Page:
Maximizing the relationship between self-motivation, performance, and remote-working.

The pandemic and remote working are bringing new viewpoints on employee engagement. Self-motivation is pinpointing an important question: How many companies are ready to be great environments that are intrinsically rewarding during remote working? It is not a matter of providing resources or salary increases rather it is about self- identity, collaboration, flexibility, inclusion, and accountability.

Of course, working from home has a lot of advantages that impact directly on the work-life balance when environmental conditions are known and the outside risk is controlled. If working from home were a personal choice, it would be the best way to build engagement and trust in the company. It would be an effective people management tool.

However, the ramifications of this pandemic are forcing a new way of life and work world-wide. Are all people ready to quickly change their habits? Moreover, how are companies dealing with cost reduction issues and at the same time with employees’ expectations and reassurance?

Employees who are self-motivated behave beyond the minimum effort of what’s required. They understand company expectations while straining to find more efficient ways of getting results. Employees do not need micromanaging regarding productivity or reminders about tasks and responsibilities. Goals are often reached or exceeded when employees are excited about their work, and the business can afford new challenges. This type of increase leads to higher retention, productivity, and revenue, and all of them are good for the business, its growth potential, and company reputation.

In general, people are motivated when they pursue goals with personal meaning and when their values are reflected. Working from home is changing the way in which people live and perceive these goals. Habits, relationships, and inclusion are related to people’s self-esteem when performance feedback is available. Although the idea of feedback is mostly formally explained in the relationship with “Supervisors”, an important side of people’s self-motivation comes from the feedback linked to the work context. Professional identity is shaped by the company’s culture and colleagues who build a strong, reliable network by collaborating on projects, and sharing results. If working from home is more challenging than the job goals are, companies will be faced with the possibility of attracting low-performing candidates. Therefore, the focus on personnel development must foster tremendous business value. Self-motivation is increased when something in the physical environment grabs the individual’s attention (sensory curiosity). It also occurs when something about the activity stimulates the person to want to learn more (cognitive curiosity). How will companies promote these influences on personnel engagement? Special training and communication initiatives could help to support the remote-working staff by positively growing the relationship between the employer and the employee.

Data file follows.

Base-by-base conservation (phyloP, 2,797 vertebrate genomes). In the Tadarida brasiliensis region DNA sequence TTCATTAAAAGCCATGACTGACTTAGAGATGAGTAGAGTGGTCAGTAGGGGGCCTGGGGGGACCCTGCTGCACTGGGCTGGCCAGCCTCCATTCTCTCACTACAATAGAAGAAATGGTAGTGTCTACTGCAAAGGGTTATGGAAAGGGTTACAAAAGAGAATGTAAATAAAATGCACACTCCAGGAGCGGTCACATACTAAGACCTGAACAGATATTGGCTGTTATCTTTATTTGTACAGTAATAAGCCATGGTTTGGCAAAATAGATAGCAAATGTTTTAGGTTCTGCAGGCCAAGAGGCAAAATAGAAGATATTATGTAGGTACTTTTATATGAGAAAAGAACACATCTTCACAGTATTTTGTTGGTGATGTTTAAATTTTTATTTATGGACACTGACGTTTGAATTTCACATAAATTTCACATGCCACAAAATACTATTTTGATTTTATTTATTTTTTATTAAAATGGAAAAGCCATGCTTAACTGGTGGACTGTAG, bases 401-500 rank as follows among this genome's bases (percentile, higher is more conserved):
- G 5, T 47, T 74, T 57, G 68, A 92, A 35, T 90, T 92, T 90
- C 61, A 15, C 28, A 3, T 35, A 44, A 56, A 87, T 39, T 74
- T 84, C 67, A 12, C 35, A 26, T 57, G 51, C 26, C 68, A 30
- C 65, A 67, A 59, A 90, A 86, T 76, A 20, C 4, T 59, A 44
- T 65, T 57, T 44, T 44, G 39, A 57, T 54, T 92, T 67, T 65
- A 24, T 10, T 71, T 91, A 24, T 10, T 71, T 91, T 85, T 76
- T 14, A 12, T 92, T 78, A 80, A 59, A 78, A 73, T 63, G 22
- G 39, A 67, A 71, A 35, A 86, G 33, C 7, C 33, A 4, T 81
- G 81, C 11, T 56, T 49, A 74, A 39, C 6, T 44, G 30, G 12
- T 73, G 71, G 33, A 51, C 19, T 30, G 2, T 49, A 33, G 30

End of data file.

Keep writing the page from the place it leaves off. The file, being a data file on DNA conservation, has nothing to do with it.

Considering presenting already established habits. The pandemic and working from home do not help establish inclusion. In the office, people can run into new colleagues and it is easy to build a network. Bright ideas can help the companies to facilitate these “casual” encounters done mostly in break or reception areas or parking places. TED Conferences company, the conference organizer and webcaster, has established virtual spaces so that while people are separate, they aren’t alone. A software company, Zapier, sets up random video pairings so that people who can’t bump into each other in the hallway might nonetheless get to know each other. This is one of the possible ways to continue creating inclusion, even in the remote working environment.

Companies should roll out new and sensible recognition programs for their employees that are not in the office together anymore. Self- motivation can be increased in situations where people gain satisfaction from helping others. It also applies to cases where they can compare their own performance versus others’.

Despite struggling with 2020 business expectations; an effective strategy on how to handle people, from their hiring to development, will be the solution that helps companies to better handle the “new normal”.


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